- UPS plans to deploy its smart package initiative throughout the rest of its U.S. network this year after its initial success at select facilities in 2022, CEO Carol Tomé said on an earnings call last week.
- The initiative involves placing RFID tags on packages and wearable devices on employees to eliminate manual scans, reduce misloads and accelerate parcel throughput in the delivery giant's warehouses.
- One hundred UPS facilities are currently participating. The company plans to invest $140 million in the initiative in 2023 as it implements the technology at its 940 remaining U.S. buildings, Tomé said.
Expanding the smart package initiative will help UPS strengthen its network efficiency as it seeks to reduce costs in a cooling demand environment. Other examples from the carrier include a "delivery density" pilot program and a plan to reduce the idle time of its feeder trucks.
The smart package program also aims to improve the customer experience by slashing the rate of packages placed in the wrong delivery vehicle. UPS looks to reduce the frequency of misloads from one in 400 to one in 800 through the initiative with the potential for improvements beyond that, CFO Brian Newman said.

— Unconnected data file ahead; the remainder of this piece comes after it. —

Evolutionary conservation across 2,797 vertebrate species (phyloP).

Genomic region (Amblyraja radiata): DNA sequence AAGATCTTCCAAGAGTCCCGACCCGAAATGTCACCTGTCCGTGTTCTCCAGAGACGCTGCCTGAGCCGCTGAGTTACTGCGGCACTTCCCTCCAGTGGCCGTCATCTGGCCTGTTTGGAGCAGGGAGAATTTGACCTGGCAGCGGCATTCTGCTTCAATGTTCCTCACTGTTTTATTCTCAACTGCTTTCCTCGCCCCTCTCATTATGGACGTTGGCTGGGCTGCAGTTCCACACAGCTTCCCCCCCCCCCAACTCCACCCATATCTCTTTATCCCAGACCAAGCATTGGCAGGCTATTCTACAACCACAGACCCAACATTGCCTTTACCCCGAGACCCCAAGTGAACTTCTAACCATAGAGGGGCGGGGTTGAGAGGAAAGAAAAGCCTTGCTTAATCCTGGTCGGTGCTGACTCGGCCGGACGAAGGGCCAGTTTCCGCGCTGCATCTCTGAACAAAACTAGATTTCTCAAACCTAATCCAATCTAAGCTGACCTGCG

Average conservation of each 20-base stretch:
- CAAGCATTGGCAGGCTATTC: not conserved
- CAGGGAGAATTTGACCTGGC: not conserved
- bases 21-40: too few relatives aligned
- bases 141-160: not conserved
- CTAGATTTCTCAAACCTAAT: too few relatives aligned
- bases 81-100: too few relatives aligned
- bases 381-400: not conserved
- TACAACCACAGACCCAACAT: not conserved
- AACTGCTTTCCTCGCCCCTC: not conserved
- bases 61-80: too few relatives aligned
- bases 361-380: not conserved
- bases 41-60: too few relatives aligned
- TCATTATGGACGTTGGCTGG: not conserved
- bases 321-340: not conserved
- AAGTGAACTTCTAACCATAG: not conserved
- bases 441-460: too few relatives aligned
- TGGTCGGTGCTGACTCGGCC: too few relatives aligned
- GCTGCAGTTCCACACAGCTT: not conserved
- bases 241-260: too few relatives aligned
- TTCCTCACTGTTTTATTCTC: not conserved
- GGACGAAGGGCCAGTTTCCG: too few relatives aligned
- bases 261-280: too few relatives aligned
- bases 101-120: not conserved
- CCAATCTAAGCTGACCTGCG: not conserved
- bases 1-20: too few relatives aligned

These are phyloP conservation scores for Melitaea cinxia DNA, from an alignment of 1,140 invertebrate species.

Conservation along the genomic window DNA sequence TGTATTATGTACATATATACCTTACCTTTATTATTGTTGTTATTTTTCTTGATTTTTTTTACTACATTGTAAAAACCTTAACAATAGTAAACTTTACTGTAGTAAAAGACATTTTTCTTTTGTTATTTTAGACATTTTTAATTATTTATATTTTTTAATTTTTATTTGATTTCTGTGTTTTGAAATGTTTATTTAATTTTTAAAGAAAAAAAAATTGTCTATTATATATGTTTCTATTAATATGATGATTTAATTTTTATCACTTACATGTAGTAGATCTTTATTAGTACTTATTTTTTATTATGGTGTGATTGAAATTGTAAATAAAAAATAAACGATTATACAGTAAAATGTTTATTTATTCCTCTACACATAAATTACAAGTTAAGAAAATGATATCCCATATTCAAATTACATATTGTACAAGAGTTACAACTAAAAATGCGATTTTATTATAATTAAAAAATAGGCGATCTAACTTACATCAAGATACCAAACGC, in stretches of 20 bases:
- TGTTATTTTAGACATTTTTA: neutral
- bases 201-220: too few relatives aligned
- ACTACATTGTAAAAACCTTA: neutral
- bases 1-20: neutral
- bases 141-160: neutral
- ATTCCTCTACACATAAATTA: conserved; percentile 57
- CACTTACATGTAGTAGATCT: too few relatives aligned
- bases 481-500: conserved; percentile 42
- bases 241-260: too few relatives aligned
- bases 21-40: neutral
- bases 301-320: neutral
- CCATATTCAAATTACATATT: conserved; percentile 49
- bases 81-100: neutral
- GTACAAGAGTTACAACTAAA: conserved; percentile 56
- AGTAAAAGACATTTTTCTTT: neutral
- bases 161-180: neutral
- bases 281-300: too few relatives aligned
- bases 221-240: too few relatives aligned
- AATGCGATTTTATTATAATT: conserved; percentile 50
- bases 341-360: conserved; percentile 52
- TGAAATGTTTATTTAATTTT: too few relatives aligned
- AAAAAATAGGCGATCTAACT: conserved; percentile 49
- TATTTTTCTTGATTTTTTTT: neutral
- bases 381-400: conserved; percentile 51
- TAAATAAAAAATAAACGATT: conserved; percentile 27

Some facilities are already seeing reduced misload rates beyond what Newman outlined. Misloads are now one in 1,000 at 50 of the buildings where the initiative is active, Tomé said, adding that those results are "Six Sigma perfection."
Tomé has previously said that the use of RFID tags and wearable devices will eliminate 20 million manual scans daily for the employees loading UPS package cars. The carrier is one of many companies leveraging RFID tags in warehouse operations as the technology improves and becomes less expensive.
Eventually, UPS plans to move away from wearable devices and instead have the package car interact with the RFID tags. On last week's call, Tomé said that she saw a glimpse of these capabilities in a laboratory setting in January.
"I was able to load a package onto a smart car and saw the car actually check in the package," Tomé said. "No human being did that."